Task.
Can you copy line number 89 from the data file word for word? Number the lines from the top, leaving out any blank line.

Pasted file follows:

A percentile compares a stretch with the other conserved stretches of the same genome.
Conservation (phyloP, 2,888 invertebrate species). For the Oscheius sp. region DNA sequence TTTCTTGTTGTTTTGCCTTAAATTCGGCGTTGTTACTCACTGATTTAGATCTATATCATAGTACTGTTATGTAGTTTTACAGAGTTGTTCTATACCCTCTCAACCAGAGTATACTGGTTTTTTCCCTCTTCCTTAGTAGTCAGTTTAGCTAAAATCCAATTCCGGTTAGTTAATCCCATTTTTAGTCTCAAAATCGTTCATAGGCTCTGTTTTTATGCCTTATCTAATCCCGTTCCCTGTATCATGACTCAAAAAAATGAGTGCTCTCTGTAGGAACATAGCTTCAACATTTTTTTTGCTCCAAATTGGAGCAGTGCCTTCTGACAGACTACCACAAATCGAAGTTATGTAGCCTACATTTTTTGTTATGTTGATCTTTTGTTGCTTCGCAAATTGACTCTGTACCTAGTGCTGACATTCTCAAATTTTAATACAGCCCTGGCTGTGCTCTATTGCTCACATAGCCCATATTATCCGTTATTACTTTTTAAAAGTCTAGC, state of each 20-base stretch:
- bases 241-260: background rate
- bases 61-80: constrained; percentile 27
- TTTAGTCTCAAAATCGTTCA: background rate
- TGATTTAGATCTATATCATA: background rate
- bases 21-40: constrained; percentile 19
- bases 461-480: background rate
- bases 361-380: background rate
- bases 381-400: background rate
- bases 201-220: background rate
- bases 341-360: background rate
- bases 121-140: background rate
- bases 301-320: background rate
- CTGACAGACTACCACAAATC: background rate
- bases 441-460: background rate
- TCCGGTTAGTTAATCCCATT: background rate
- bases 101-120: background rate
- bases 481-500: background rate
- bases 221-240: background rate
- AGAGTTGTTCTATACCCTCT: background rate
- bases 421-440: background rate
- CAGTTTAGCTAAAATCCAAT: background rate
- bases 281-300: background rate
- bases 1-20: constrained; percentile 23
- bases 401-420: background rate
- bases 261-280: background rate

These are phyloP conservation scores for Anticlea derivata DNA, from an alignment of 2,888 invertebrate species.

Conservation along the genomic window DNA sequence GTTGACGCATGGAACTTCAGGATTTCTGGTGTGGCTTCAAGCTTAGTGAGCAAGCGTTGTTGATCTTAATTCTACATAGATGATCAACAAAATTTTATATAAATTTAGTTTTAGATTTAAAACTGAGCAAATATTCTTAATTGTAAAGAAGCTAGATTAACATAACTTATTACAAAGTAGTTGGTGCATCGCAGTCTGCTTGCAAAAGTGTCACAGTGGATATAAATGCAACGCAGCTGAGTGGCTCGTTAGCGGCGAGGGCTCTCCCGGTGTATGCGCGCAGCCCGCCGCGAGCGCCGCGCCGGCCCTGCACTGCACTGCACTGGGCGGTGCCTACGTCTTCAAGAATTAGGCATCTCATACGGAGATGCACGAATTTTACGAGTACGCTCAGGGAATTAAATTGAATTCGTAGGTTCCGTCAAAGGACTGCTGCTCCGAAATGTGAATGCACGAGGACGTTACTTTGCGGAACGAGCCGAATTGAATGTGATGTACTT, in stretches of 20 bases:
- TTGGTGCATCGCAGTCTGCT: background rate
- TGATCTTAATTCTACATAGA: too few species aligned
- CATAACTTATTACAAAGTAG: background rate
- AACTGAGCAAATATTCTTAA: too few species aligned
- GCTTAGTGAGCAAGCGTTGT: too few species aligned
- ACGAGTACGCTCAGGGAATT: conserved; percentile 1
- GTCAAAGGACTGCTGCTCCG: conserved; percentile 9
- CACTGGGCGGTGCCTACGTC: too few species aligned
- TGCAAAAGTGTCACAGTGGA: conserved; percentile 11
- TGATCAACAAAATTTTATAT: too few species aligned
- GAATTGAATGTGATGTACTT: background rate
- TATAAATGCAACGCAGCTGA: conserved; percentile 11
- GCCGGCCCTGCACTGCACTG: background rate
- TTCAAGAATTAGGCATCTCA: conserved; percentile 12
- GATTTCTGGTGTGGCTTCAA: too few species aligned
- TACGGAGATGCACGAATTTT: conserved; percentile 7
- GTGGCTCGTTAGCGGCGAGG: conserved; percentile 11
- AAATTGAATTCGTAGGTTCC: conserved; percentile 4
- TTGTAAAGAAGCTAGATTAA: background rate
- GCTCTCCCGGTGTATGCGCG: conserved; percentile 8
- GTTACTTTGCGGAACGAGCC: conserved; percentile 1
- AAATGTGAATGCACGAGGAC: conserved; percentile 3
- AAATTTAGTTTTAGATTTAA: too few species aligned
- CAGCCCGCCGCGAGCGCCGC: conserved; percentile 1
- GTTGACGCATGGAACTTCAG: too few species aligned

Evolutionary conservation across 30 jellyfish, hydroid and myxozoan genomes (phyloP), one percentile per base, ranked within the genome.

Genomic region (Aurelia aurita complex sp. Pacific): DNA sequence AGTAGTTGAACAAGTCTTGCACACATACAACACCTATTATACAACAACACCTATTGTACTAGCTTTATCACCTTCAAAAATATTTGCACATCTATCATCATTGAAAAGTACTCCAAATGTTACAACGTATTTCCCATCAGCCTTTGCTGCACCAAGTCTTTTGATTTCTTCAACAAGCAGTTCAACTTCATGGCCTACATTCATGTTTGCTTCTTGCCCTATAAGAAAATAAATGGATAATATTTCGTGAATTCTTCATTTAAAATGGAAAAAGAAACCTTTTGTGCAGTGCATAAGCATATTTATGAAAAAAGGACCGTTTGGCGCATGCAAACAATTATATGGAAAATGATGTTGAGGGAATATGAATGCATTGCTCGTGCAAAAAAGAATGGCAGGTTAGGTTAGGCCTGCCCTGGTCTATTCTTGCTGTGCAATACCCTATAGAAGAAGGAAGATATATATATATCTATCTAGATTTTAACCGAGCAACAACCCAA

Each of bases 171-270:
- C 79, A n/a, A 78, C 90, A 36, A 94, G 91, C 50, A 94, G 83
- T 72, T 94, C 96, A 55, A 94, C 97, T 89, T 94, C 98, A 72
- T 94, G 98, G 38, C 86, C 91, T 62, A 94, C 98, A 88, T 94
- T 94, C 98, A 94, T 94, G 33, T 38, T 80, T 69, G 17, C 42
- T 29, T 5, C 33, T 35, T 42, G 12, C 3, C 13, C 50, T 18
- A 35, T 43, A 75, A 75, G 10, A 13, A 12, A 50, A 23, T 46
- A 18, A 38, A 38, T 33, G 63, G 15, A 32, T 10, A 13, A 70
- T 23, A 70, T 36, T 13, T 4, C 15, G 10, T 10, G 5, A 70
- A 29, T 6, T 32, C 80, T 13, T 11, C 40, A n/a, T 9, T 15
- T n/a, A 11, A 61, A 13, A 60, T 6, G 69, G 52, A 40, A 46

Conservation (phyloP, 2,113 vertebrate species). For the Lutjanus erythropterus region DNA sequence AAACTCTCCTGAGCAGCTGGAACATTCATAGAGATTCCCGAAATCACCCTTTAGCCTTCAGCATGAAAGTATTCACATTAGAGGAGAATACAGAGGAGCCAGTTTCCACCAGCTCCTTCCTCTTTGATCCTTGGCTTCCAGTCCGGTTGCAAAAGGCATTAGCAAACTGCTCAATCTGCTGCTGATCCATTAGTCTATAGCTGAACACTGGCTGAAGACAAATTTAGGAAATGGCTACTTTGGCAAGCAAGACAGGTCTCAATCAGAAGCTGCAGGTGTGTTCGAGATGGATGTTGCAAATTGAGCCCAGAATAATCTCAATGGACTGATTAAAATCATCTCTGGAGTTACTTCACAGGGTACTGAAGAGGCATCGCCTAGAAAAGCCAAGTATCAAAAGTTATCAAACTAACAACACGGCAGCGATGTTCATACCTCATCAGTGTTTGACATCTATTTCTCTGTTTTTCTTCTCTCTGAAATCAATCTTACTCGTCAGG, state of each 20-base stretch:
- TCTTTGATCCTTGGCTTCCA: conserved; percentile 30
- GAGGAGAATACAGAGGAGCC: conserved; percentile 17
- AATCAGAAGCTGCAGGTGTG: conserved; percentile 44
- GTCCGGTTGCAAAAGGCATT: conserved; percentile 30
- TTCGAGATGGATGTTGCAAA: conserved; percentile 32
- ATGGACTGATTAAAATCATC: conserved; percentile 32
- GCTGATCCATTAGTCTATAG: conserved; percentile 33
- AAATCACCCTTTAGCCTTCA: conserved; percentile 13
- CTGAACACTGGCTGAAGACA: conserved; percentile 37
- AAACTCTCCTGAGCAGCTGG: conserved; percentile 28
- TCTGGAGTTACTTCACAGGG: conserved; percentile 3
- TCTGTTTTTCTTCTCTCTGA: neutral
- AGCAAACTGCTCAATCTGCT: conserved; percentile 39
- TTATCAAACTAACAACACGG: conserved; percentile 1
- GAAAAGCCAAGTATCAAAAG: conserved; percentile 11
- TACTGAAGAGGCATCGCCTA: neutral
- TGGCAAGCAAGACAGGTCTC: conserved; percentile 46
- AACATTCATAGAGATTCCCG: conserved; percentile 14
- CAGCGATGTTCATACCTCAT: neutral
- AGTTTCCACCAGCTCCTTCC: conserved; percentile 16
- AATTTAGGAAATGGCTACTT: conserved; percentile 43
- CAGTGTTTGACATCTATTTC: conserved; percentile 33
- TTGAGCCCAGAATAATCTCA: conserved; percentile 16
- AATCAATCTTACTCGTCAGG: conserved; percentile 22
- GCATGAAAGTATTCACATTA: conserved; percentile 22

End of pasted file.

- AATTTAGGAAATGGCTACTT: conserved; percentile 43